What does this accomplish? Nothing besides a couple moments of polemic entertainment at the cost of increased political polarization. No important issue dissected, no bridge built to a better dialogue and no bipartisan solution. Unfortunately, this is the kind of carnage that skyrockets ratings, attracts advertisers and inflates network staff salaries. It seems this everlasting cycle has ensnared American media producers and consumers in two opposing echo chambers and muddied the aisle, preventing anyone from making their way across.
Or perhaps not. Jordan Peterson, a clinical psychologist and philosopher of the intellectual dark web, discusses this phenomenon as an issue of bandwidth. Talk shows and panels supply their guests only a few minutes before commercial breaks to hash out complex and controversial ideas. This shortage of time dilutes the conversation and incentivizes speakers and guests to be quick-witted and contentious — but not necessarily intellectually honest. The solution to this seems to be the long-form discussion, now accessed through podcasts. In these conversations, thinkers can sit for hours, broker criticism, concede points from their opponents and discuss at length issues like the dogmatic elements of religion, the issue of free speech on college campuses or what to do about the dispossessed of developing civilizations. This development occured because of a new technology that allows impromptu conversations to unfold in front of millions across the world, their auditory format allowing consumers to engage with the content during found time (while they’re walking their dog, driving to work or doing the dishes). Here, complex issues are given a wide pasture to roam. No pyrotechnics, no chyron-driven “gotchas,” just people addressing issues in a thoughtful way.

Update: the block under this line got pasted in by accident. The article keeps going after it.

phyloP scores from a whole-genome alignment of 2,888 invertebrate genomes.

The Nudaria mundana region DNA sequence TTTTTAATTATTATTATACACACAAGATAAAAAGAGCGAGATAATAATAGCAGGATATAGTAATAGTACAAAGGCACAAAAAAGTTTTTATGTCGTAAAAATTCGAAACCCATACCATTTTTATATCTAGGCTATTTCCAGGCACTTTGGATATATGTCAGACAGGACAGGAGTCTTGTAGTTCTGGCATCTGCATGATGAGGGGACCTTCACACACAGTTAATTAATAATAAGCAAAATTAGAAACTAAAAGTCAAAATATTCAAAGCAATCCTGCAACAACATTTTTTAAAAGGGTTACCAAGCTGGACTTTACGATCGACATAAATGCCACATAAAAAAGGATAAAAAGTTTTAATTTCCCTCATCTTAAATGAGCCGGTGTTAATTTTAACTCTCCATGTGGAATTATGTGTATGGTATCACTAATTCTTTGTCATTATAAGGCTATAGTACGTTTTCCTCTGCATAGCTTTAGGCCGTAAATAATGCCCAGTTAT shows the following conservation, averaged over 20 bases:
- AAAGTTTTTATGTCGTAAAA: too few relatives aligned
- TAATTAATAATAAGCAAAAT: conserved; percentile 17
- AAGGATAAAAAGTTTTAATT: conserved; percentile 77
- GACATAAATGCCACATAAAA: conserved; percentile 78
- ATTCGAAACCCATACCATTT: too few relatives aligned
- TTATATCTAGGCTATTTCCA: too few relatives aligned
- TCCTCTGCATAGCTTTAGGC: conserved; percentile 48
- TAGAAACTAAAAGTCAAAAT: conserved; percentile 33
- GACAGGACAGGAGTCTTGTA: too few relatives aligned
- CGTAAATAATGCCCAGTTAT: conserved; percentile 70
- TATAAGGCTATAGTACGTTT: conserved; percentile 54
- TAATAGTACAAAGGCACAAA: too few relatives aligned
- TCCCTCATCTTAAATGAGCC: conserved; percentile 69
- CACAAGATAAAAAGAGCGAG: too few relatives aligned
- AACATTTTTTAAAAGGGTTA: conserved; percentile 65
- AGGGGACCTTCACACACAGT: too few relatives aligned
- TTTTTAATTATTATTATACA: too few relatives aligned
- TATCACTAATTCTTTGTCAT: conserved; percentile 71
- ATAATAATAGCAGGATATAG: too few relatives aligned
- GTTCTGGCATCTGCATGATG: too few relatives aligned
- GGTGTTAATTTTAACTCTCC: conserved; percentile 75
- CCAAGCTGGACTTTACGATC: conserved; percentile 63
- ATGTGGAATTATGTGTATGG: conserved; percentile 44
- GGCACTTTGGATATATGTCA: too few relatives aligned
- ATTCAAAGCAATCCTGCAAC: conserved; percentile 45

An American media ecosystem that once believed your message had to be quick and flashy to get views is now learning that podcast luminaries like Joe Rogan, Hila and Ethan Klein, Dave Rubin and Sam Harris are orbited by crowds in the millions, eager to hear voices from nearly every industry. Paleontologists, heavyweight boxing champions, neuroscientists, philosophers, activists and Navy SEALS — this diverse field of professionals and can offer the average consumer an insight into some of the most novel and fascinating ideas anywhere on the planet. As much as they are places to philosophize, these podcasts also handle everyday, headline issues and can tease out the truth more thoughtfully and sensitively than a 90 second panel of loudmouth pundits.
In the new media format, the Lincoln Memorial incident could have been analyzed at length and evidenced with the full video in proper context. Perhaps the host would have watched the entire video during the podcast and commented moment-by-moment about the evolution of the conflict. Perhaps the high school boys wouldn’t have received death threats and viewers would have noticed other radical groups at the memorial who were actually shouting hateful language. Any approach other than the impulsive and inaccurate commentary that was spewed by our leading media outlets would have been preferable. These new media thinkers, their more considerate format and the technology they use to reach audiences might be just what we need to receive and process information more responsibly in the modern world.
Miles Stephenson can be reached at firstname.lastname@example.org.